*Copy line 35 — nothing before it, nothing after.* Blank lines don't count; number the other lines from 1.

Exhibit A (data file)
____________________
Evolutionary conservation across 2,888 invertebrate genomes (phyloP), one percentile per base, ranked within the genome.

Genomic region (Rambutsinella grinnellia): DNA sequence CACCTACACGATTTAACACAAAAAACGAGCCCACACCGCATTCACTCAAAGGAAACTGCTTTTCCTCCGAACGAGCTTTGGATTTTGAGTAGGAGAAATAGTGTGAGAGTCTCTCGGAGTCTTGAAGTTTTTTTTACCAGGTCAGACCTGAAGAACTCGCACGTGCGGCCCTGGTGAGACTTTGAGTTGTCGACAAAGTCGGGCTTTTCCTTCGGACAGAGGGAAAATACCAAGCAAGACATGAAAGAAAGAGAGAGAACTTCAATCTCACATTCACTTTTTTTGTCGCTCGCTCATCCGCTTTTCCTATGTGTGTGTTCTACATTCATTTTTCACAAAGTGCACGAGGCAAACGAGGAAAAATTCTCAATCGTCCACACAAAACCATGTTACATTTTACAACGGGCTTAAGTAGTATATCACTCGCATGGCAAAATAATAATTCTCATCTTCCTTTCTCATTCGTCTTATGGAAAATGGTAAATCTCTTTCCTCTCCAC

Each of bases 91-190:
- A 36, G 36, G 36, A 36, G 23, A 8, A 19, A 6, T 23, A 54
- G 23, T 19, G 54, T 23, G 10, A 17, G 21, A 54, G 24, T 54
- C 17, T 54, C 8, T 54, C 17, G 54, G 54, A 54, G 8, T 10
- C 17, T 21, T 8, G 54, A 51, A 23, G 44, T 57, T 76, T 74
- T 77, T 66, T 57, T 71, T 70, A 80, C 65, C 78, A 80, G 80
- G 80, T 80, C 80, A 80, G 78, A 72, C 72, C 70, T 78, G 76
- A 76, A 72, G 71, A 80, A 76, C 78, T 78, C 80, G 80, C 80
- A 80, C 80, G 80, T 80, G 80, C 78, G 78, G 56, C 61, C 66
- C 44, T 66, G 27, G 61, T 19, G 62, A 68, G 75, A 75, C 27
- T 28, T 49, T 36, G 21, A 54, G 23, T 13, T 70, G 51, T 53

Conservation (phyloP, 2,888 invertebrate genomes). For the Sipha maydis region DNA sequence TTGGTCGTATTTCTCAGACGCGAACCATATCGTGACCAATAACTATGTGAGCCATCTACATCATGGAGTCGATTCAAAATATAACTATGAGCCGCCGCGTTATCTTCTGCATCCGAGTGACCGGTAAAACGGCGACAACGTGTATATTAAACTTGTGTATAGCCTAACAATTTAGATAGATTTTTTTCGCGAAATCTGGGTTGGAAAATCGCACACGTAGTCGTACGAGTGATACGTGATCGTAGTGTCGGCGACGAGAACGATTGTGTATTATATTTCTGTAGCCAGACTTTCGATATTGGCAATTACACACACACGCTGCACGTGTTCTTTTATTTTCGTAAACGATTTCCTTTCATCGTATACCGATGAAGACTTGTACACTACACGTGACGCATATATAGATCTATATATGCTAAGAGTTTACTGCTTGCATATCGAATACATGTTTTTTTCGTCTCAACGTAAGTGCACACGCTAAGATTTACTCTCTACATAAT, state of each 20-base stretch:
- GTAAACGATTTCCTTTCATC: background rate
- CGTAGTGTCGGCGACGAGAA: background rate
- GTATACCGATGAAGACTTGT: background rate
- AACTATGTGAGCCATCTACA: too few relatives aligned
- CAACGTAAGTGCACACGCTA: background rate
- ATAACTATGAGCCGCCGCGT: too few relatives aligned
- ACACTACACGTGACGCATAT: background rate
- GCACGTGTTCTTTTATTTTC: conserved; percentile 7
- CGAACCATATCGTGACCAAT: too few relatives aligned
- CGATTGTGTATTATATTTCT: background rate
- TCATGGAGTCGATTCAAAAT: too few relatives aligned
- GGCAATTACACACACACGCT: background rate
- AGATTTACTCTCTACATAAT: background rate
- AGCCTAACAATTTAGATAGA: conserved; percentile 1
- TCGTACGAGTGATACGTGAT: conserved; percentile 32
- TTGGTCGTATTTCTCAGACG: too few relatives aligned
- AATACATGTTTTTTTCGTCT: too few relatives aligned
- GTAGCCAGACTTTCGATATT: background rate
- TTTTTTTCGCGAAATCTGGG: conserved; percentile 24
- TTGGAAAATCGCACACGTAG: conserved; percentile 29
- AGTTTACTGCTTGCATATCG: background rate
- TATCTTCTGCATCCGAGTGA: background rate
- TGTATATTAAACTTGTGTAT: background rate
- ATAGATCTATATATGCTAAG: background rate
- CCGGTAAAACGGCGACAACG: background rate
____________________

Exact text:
- AGTTTACTGCTTGCATATCG: background rate